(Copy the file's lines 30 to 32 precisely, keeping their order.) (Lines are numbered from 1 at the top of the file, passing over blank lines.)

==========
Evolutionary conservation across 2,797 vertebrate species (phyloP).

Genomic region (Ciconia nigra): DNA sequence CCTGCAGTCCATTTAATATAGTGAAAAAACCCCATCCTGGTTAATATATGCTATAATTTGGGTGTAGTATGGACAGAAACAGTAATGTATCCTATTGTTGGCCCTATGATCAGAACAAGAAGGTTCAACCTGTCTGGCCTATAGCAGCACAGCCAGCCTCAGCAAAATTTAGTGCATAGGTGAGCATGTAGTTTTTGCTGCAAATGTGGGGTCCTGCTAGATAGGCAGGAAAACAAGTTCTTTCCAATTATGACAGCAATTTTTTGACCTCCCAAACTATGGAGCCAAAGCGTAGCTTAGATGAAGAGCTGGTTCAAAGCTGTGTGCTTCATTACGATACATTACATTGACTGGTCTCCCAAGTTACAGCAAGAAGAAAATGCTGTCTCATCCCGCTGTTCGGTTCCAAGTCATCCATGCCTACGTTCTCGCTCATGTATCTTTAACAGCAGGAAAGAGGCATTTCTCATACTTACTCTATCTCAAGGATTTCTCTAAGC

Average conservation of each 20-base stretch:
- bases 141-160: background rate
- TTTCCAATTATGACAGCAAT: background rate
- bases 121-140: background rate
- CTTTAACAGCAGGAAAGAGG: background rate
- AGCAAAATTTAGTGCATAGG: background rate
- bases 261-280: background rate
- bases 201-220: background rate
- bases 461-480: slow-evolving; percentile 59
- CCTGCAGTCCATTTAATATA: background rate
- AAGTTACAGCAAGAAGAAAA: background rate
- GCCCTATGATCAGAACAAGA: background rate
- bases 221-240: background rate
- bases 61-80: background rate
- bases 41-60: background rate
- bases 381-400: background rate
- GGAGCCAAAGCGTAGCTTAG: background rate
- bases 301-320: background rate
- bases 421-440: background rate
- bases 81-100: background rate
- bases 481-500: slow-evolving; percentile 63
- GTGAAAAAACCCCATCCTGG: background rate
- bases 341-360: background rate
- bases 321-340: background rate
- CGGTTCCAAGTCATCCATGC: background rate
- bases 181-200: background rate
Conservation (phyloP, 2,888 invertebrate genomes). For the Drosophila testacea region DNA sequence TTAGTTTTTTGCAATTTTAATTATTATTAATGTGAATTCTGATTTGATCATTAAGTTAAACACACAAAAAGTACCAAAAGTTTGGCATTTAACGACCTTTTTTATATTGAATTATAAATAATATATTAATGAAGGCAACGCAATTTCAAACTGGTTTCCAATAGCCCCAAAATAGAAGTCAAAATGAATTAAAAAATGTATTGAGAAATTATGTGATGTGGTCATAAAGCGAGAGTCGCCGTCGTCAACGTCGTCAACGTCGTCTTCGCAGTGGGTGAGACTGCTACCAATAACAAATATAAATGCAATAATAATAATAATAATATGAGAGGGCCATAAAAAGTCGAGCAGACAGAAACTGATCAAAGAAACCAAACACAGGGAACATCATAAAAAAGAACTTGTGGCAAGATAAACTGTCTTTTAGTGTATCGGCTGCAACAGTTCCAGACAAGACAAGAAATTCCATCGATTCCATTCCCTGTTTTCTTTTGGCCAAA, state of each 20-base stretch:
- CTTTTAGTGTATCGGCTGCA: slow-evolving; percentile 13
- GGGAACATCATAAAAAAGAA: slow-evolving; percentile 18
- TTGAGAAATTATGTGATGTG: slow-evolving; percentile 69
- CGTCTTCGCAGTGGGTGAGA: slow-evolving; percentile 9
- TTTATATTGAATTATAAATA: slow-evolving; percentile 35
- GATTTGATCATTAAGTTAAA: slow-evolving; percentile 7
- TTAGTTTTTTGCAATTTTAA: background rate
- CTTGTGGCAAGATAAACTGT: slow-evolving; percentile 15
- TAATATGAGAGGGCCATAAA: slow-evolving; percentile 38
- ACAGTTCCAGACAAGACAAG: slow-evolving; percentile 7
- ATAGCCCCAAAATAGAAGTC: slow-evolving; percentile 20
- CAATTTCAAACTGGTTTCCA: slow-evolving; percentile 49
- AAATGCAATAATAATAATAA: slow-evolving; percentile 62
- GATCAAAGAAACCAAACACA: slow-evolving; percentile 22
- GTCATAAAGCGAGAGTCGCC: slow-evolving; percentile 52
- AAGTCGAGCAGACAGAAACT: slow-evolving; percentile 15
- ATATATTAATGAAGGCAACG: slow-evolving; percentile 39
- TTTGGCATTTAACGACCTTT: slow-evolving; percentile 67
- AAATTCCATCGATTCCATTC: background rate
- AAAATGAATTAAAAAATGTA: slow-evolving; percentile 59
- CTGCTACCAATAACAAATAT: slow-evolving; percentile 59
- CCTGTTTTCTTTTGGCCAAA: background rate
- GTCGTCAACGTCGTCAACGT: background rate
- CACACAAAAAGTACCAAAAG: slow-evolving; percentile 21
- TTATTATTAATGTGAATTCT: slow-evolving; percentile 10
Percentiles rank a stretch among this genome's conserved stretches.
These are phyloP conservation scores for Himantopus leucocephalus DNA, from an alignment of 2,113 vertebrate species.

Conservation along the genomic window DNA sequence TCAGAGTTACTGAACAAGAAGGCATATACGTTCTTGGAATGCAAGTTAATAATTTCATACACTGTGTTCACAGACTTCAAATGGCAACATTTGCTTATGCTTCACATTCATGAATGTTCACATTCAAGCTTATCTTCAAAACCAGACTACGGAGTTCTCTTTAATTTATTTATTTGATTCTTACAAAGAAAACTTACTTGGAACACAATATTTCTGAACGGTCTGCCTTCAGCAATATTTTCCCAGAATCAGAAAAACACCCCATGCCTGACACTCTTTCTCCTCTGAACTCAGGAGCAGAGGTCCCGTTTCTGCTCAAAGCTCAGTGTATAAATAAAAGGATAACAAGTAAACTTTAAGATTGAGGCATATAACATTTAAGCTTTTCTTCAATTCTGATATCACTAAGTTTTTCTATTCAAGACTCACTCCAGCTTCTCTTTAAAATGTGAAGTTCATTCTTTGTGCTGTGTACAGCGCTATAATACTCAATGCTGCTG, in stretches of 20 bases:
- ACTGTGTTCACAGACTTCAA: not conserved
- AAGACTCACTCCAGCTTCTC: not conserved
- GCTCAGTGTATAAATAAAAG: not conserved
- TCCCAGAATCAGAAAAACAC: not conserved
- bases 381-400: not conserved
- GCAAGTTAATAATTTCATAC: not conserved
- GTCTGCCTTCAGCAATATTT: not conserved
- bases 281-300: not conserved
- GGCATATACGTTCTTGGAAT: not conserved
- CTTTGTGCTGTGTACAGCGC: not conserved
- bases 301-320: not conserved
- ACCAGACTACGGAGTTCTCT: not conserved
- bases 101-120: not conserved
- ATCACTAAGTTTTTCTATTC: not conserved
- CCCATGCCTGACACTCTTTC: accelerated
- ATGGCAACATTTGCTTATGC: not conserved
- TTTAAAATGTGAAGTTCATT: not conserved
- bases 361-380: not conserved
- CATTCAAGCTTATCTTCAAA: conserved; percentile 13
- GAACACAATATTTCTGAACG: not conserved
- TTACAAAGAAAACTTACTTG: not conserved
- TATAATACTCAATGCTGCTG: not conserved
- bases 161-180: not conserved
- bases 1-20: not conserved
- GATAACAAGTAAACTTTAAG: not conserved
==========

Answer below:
- CTTTTAGTGTATCGGCTGCA: slow-evolving; percentile 13
- GGGAACATCATAAAAAAGAA: slow-evolving; percentile 18
- TTGAGAAATTATGTGATGTG: slow-evolving; percentile 69